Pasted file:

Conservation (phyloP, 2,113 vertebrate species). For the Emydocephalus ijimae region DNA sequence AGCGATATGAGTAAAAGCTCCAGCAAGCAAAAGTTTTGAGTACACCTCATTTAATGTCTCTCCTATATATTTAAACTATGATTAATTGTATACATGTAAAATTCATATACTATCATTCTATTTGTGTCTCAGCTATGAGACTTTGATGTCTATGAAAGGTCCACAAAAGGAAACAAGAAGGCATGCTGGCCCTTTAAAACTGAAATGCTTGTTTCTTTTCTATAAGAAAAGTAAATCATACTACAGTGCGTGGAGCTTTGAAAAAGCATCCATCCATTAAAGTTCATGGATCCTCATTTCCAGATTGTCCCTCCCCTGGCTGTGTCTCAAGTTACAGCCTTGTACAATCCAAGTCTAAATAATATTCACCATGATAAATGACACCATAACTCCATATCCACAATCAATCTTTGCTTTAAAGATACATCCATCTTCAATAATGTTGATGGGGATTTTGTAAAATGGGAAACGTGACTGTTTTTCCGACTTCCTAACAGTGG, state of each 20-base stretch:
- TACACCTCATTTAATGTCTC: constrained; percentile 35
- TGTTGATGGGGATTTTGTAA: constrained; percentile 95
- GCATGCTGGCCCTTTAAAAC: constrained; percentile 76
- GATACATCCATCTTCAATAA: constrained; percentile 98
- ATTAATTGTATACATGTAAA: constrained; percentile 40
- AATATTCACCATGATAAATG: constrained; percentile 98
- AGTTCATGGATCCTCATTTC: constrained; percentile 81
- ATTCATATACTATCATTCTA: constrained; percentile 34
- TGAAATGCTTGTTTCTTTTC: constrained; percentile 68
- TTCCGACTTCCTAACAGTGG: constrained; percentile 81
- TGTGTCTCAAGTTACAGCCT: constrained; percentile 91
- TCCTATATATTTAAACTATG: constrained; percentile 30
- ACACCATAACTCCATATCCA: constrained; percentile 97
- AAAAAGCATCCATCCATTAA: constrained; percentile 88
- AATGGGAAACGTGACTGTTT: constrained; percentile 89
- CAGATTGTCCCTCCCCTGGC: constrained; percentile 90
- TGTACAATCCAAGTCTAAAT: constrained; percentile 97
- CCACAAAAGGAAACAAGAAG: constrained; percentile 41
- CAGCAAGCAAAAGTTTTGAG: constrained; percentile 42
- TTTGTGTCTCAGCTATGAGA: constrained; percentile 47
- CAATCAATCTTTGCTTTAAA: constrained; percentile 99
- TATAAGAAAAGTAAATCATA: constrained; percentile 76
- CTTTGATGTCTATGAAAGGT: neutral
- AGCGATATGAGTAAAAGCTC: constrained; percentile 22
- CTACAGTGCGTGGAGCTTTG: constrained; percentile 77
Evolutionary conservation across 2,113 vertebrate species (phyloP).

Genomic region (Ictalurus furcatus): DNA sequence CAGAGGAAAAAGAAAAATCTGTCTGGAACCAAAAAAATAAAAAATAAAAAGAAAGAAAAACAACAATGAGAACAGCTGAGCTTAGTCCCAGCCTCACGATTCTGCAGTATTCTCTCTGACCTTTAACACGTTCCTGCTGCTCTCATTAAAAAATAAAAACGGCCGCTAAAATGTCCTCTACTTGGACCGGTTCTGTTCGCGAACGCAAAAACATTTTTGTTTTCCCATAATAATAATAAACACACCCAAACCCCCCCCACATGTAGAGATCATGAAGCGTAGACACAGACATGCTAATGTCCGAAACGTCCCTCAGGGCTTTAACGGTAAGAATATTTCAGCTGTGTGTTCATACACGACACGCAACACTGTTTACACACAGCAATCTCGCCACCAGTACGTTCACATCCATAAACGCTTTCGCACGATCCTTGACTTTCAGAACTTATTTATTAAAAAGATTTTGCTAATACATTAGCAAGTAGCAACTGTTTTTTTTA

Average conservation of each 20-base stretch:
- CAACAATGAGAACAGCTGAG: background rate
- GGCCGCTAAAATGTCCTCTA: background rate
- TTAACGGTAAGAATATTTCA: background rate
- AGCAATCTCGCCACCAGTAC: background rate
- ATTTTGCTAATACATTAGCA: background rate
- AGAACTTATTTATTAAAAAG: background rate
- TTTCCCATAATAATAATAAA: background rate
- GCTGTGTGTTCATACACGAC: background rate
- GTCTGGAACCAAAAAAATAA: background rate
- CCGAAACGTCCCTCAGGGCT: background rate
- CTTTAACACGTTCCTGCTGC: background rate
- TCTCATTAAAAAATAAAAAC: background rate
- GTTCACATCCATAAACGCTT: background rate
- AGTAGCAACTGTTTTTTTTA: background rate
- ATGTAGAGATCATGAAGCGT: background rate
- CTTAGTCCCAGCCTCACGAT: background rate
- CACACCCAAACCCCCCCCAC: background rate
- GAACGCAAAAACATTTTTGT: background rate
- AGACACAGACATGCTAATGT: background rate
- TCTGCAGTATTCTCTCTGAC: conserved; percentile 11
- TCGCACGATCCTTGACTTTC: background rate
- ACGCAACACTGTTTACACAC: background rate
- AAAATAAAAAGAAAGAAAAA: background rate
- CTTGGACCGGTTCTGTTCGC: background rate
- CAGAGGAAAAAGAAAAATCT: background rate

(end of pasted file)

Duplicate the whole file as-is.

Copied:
Conservation (phyloP, 2,113 vertebrate species). For the Emydocephalus ijimae region DNA sequence AGCGATATGAGTAAAAGCTCCAGCAAGCAAAAGTTTTGAGTACACCTCATTTAATGTCTCTCCTATATATTTAAACTATGATTAATTGTATACATGTAAAATTCATATACTATCATTCTATTTGTGTCTCAGCTATGAGACTTTGATGTCTATGAAAGGTCCACAAAAGGAAACAAGAAGGCATGCTGGCCCTTTAAAACTGAAATGCTTGTTTCTTTTCTATAAGAAAAGTAAATCATACTACAGTGCGTGGAGCTTTGAAAAAGCATCCATCCATTAAAGTTCATGGATCCTCATTTCCAGATTGTCCCTCCCCTGGCTGTGTCTCAAGTTACAGCCTTGTACAATCCAAGTCTAAATAATATTCACCATGATAAATGACACCATAACTCCATATCCACAATCAATCTTTGCTTTAAAGATACATCCATCTTCAATAATGTTGATGGGGATTTTGTAAAATGGGAAACGTGACTGTTTTTCCGACTTCCTAACAGTGG, state of each 20-base stretch:
- TACACCTCATTTAATGTCTC: constrained; percentile 35
- TGTTGATGGGGATTTTGTAA: constrained; percentile 95
- GCATGCTGGCCCTTTAAAAC: constrained; percentile 76
- GATACATCCATCTTCAATAA: constrained; percentile 98
- ATTAATTGTATACATGTAAA: constrained; percentile 40
- AATATTCACCATGATAAATG: constrained; percentile 98
- AGTTCATGGATCCTCATTTC: constrained; percentile 81
- ATTCATATACTATCATTCTA: constrained; percentile 34
- TGAAATGCTTGTTTCTTTTC: constrained; percentile 68
- TTCCGACTTCCTAACAGTGG: constrained; percentile 81
- TGTGTCTCAAGTTACAGCCT: constrained; percentile 91
- TCCTATATATTTAAACTATG: constrained; percentile 30
- ACACCATAACTCCATATCCA: constrained; percentile 97
- AAAAAGCATCCATCCATTAA: constrained; percentile 88
- AATGGGAAACGTGACTGTTT: constrained; percentile 89
- CAGATTGTCCCTCCCCTGGC: constrained; percentile 90
- TGTACAATCCAAGTCTAAAT: constrained; percentile 97
- CCACAAAAGGAAACAAGAAG: constrained; percentile 41
- CAGCAAGCAAAAGTTTTGAG: constrained; percentile 42
- TTTGTGTCTCAGCTATGAGA: constrained; percentile 47
- CAATCAATCTTTGCTTTAAA: constrained; percentile 99
- TATAAGAAAAGTAAATCATA: constrained; percentile 76
- CTTTGATGTCTATGAAAGGT: neutral
- AGCGATATGAGTAAAAGCTC: constrained; percentile 22
- CTACAGTGCGTGGAGCTTTG: constrained; percentile 77
Evolutionary conservation across 2,113 vertebrate species (phyloP).

Genomic region (Ictalurus furcatus): DNA sequence CAGAGGAAAAAGAAAAATCTGTCTGGAACCAAAAAAATAAAAAATAAAAAGAAAGAAAAACAACAATGAGAACAGCTGAGCTTAGTCCCAGCCTCACGATTCTGCAGTATTCTCTCTGACCTTTAACACGTTCCTGCTGCTCTCATTAAAAAATAAAAACGGCCGCTAAAATGTCCTCTACTTGGACCGGTTCTGTTCGCGAACGCAAAAACATTTTTGTTTTCCCATAATAATAATAAACACACCCAAACCCCCCCCACATGTAGAGATCATGAAGCGTAGACACAGACATGCTAATGTCCGAAACGTCCCTCAGGGCTTTAACGGTAAGAATATTTCAGCTGTGTGTTCATACACGACACGCAACACTGTTTACACACAGCAATCTCGCCACCAGTACGTTCACATCCATAAACGCTTTCGCACGATCCTTGACTTTCAGAACTTATTTATTAAAAAGATTTTGCTAATACATTAGCAAGTAGCAACTGTTTTTTTTA

Average conservation of each 20-base stretch:
- CAACAATGAGAACAGCTGAG: background rate
- GGCCGCTAAAATGTCCTCTA: background rate
- TTAACGGTAAGAATATTTCA: background rate
- AGCAATCTCGCCACCAGTAC: background rate
- ATTTTGCTAATACATTAGCA: background rate
- AGAACTTATTTATTAAAAAG: background rate
- TTTCCCATAATAATAATAAA: background rate
- GCTGTGTGTTCATACACGAC: background rate
- GTCTGGAACCAAAAAAATAA: background rate
- CCGAAACGTCCCTCAGGGCT: background rate
- CTTTAACACGTTCCTGCTGC: background rate
- TCTCATTAAAAAATAAAAAC: background rate
- GTTCACATCCATAAACGCTT: background rate
- AGTAGCAACTGTTTTTTTTA: background rate
- ATGTAGAGATCATGAAGCGT: background rate
- CTTAGTCCCAGCCTCACGAT: background rate
- CACACCCAAACCCCCCCCAC: background rate
- GAACGCAAAAACATTTTTGT: background rate
- AGACACAGACATGCTAATGT: background rate
- TCTGCAGTATTCTCTCTGAC: conserved; percentile 11
- TCGCACGATCCTTGACTTTC: background rate
- ACGCAACACTGTTTACACAC: background rate
- AAAATAAAAAGAAAGAAAAA: background rate
- CTTGGACCGGTTCTGTTCGC: background rate
- CAGAGGAAAAAGAAAAATCT: background rate